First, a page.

Mix-and-match COVID vaccines trigger potent immune response

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Preliminary results from a trial of more than 600 people are the first to show the benefits of combining different vaccines.

Empty vials of COVID-19 vaccines.
Countries with fluctuating supplies of COVID-19 vaccines could benefit from using different vaccines for the first and second dose.Credit: Christof Stache/AFP/Getty

According to researchers performing a study in Spain, both the Oxford–AstraZeneca and Pfizer–BioNTech COVID-19 vaccines produce a robust immune response against the virus SARS-CoV-2. The benefits of mixing multiple coronavirus vaccines are the first to be shown, according to preliminary data from a trial of more than 600 people, which were disclosed in an online presentation on May 181. Last week, a UK trial using a similar technique reported2 safety data, and further information on immune responses is due soon. Several European governments are already suggesting that some or all persons who received a first dosage of the vaccine developed by the University of Oxford and AstraZeneca in Cambridge, UK, receive a second dose of the vaccine due to safety concerns. Researchers expect that mixing and matching COVID-19 vaccine regimens would result in greater, more robust immune responses than two doses of a single vaccine, while also simplifying immunisation efforts for nations with erratic vaccine supplies.

Prime and boost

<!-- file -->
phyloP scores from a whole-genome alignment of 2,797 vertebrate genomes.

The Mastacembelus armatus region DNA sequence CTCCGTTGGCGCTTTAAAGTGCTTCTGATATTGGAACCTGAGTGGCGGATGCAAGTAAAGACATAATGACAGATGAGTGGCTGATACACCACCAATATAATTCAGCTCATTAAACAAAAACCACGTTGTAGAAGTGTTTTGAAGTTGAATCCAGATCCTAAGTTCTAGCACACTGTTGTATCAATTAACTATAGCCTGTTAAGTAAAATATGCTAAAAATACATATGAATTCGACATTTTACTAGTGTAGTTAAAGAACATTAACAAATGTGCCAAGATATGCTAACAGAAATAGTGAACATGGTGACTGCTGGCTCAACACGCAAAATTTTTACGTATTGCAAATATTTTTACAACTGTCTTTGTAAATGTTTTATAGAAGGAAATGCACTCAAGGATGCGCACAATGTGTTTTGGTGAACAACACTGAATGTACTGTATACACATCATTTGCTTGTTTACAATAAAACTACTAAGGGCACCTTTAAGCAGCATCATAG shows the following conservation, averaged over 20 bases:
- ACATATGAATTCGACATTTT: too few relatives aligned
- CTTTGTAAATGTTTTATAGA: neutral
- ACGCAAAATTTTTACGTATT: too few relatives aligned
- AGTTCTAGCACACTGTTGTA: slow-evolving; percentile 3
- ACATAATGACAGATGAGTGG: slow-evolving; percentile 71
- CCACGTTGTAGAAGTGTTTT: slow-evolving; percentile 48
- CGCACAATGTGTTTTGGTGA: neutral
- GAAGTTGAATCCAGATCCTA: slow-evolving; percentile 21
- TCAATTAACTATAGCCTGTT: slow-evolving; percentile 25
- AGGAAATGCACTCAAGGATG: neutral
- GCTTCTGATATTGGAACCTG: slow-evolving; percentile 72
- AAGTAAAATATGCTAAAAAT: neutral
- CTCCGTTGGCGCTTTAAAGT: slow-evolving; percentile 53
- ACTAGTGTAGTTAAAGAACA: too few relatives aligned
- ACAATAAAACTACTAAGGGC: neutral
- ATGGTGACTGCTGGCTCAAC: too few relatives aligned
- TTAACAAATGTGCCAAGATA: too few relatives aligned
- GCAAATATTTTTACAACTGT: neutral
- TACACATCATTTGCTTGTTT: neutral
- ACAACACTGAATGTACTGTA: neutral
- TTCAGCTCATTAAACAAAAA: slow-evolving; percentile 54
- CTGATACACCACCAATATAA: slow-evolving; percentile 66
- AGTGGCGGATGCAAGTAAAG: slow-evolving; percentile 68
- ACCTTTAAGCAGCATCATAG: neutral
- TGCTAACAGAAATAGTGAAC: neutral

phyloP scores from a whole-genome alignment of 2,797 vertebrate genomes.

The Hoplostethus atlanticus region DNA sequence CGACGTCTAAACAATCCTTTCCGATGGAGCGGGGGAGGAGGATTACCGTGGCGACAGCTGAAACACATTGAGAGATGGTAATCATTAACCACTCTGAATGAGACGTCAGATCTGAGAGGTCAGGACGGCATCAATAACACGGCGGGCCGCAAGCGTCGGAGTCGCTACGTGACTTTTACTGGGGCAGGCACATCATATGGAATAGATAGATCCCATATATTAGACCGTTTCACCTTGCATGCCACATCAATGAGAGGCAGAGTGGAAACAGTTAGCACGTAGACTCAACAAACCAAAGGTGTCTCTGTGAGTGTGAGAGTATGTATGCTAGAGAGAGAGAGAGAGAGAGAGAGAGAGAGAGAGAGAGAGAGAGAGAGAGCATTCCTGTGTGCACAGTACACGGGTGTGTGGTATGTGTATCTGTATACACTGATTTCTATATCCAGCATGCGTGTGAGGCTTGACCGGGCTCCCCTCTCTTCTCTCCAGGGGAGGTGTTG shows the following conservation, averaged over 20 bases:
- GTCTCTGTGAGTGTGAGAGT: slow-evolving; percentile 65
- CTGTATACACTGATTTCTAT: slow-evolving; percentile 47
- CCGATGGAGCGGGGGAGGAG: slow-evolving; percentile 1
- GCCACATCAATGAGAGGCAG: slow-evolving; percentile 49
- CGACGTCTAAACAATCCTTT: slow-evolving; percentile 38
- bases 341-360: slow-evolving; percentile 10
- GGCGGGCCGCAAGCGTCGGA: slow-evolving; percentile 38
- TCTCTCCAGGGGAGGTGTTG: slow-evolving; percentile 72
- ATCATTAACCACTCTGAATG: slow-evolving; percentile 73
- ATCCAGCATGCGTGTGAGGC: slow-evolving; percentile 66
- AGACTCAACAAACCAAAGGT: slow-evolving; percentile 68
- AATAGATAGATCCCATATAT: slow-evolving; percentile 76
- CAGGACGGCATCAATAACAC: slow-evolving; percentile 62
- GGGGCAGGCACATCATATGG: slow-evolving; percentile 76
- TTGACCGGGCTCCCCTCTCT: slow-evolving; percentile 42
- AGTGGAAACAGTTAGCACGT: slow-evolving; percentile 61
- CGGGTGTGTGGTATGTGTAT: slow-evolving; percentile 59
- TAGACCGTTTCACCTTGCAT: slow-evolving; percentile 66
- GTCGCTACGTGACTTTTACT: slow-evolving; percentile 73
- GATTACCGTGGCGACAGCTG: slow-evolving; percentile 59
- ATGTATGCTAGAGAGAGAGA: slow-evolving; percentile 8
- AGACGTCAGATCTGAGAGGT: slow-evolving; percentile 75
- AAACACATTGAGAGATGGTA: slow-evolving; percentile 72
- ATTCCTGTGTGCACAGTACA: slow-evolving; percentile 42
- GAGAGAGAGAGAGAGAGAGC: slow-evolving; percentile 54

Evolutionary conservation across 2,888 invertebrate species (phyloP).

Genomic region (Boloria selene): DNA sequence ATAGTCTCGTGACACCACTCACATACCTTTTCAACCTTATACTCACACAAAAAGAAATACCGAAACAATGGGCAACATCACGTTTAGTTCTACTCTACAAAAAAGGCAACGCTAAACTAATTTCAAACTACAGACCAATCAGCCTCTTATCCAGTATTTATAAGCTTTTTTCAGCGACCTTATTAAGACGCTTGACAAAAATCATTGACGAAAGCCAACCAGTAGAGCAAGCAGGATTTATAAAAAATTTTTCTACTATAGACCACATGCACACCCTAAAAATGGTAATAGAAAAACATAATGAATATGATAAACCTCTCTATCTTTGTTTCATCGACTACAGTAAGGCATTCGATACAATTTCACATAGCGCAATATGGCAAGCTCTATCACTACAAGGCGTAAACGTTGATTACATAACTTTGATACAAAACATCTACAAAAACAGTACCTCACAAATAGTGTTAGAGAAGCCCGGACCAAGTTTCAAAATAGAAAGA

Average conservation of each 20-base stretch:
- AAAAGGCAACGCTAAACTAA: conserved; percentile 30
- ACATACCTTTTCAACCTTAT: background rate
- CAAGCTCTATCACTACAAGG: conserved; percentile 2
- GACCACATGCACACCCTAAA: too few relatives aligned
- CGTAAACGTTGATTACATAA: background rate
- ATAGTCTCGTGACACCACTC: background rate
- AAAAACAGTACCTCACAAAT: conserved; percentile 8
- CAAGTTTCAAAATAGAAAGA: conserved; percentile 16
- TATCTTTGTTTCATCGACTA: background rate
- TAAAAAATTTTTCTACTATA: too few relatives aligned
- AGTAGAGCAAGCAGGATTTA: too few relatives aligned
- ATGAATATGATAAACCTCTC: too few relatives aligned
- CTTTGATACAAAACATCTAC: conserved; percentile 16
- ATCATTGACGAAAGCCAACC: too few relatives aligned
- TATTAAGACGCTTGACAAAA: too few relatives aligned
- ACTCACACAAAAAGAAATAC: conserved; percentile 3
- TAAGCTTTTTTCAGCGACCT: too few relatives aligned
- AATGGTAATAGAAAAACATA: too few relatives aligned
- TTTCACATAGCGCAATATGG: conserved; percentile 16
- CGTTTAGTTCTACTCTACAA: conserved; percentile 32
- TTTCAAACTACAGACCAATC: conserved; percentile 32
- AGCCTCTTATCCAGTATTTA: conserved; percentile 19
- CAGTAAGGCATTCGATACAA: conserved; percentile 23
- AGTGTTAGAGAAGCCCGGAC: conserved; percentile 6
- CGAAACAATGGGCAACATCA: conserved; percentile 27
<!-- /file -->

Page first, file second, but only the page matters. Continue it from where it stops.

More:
The Spanish CombivacS trial, which began in April, involved 663 people who had already received a first dose of the Oxford–AstraZeneca vaccine, which employs a harmless chimpanzee ‘adenovirus’ to transmit instructions for cells to create SARS-CoV-2 protein. At least eight weeks after their first dose, two-thirds of the patients were chosen at random to get the mRNA-based vaccination developed by Pfizer, based in New York City, and BioNTech, based in Mainz, Germany. A 232-person control group has yet to get a booster. The Carlos III Health Institute in Madrid led the research. According to Magdalena Campins, a CombivacS research investigator at the Vall d’Hebron University Hospital in Barcelona, Spain, the Pfizer–BioNTech booster seemed to startle the immune systems of the Oxford–AstraZeneca-dosed patients. Participants produced substantially larger amounts of antibodies after the second dosage, and these antibodies were able to detect and inactivate SARS-CoV-2 in laboratory tests. There was no difference in antibody levels in control subjects who did not receive a booster immunisation. That is what researchers hoped and expected from combining multiple vaccinations, an approach known as a heterologous prime and boost, which has been used to develop vaccines for other diseases like Ebola. Dan Barouch, director of the Center for Virology and Vaccine Research at Beth Israel Deaconess Medical Center in Boston, Massachusetts, says, “These responses look promising and highlight the promise of heterologous prime–boost regimens.” According to Altmann, giving patients alternative vaccines for the first and second doses is probably a good idea. However, he is concerned about what will happen if a third dose is required to maintain immunity or protect against new coronavirus strains. Because the immune system generates a response against the adenovirus, repeated doses of virus-based vaccinations, such as the Oxford–AstraZeneca vaccine, become gradually less effective. With increased doses, RNA vaccines, on the other hand, tend to cause more serious adverse effects. “I believe there is a beautiful new world of vaccination to be explored in all of this,” adds Altmann.

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